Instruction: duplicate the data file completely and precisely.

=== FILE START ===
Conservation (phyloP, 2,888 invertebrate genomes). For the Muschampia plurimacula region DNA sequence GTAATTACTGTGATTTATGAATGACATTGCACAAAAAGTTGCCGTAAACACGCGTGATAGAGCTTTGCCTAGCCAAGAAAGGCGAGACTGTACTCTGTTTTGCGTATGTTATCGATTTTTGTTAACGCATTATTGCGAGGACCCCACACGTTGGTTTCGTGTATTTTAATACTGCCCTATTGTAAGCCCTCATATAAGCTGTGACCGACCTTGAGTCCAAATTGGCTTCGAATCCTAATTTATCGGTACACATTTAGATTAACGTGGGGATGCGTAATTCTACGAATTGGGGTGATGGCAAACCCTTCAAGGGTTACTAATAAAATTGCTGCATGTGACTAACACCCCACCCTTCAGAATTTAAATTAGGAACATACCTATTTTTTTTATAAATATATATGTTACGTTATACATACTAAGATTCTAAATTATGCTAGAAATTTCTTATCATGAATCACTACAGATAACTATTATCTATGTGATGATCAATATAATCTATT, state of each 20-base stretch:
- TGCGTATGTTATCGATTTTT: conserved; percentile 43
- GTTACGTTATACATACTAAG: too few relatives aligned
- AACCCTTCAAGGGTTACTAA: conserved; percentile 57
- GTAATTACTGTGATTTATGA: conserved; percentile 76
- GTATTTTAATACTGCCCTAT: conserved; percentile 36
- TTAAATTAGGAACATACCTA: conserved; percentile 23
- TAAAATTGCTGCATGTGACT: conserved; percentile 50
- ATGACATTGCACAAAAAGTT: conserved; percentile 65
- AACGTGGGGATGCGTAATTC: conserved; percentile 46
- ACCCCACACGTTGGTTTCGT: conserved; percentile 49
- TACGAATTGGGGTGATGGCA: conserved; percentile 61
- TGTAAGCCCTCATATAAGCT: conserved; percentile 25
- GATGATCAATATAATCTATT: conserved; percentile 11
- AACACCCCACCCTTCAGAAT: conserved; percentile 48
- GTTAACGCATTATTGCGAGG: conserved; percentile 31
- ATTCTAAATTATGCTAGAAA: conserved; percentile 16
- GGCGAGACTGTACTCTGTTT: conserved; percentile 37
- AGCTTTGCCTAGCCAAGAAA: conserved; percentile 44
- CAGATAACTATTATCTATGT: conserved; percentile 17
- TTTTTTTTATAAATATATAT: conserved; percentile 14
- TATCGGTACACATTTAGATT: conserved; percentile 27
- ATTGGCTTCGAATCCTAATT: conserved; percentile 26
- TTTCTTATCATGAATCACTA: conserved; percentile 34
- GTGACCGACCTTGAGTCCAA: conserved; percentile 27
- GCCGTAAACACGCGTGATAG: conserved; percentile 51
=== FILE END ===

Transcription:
Conservation (phyloP, 2,888 invertebrate genomes). For the Muschampia plurimacula region DNA sequence GTAATTACTGTGATTTATGAATGACATTGCACAAAAAGTTGCCGTAAACACGCGTGATAGAGCTTTGCCTAGCCAAGAAAGGCGAGACTGTACTCTGTTTTGCGTATGTTATCGATTTTTGTTAACGCATTATTGCGAGGACCCCACACGTTGGTTTCGTGTATTTTAATACTGCCCTATTGTAAGCCCTCATATAAGCTGTGACCGACCTTGAGTCCAAATTGGCTTCGAATCCTAATTTATCGGTACACATTTAGATTAACGTGGGGATGCGTAATTCTACGAATTGGGGTGATGGCAAACCCTTCAAGGGTTACTAATAAAATTGCTGCATGTGACTAACACCCCACCCTTCAGAATTTAAATTAGGAACATACCTATTTTTTTTATAAATATATATGTTACGTTATACATACTAAGATTCTAAATTATGCTAGAAATTTCTTATCATGAATCACTACAGATAACTATTATCTATGTGATGATCAATATAATCTATT, state of each 20-base stretch:
- TGCGTATGTTATCGATTTTT: conserved; percentile 43
- GTTACGTTATACATACTAAG: too few relatives aligned
- AACCCTTCAAGGGTTACTAA: conserved; percentile 57
- GTAATTACTGTGATTTATGA: conserved; percentile 76
- GTATTTTAATACTGCCCTAT: conserved; percentile 36
- TTAAATTAGGAACATACCTA: conserved; percentile 23
- TAAAATTGCTGCATGTGACT: conserved; percentile 50
- ATGACATTGCACAAAAAGTT: conserved; percentile 65
- AACGTGGGGATGCGTAATTC: conserved; percentile 46
- ACCCCACACGTTGGTTTCGT: conserved; percentile 49
- TACGAATTGGGGTGATGGCA: conserved; percentile 61
- TGTAAGCCCTCATATAAGCT: conserved; percentile 25
- GATGATCAATATAATCTATT: conserved; percentile 11
- AACACCCCACCCTTCAGAAT: conserved; percentile 48
- GTTAACGCATTATTGCGAGG: conserved; percentile 31
- ATTCTAAATTATGCTAGAAA: conserved; percentile 16
- GGCGAGACTGTACTCTGTTT: conserved; percentile 37
- AGCTTTGCCTAGCCAAGAAA: conserved; percentile 44
- CAGATAACTATTATCTATGT: conserved; percentile 17
- TTTTTTTTATAAATATATAT: conserved; percentile 14
- TATCGGTACACATTTAGATT: conserved; percentile 27
- ATTGGCTTCGAATCCTAATT: conserved; percentile 26
- TTTCTTATCATGAATCACTA: conserved; percentile 34
- GTGACCGACCTTGAGTCCAA: conserved; percentile 27
- GCCGTAAACACGCGTGATAG: conserved; percentile 51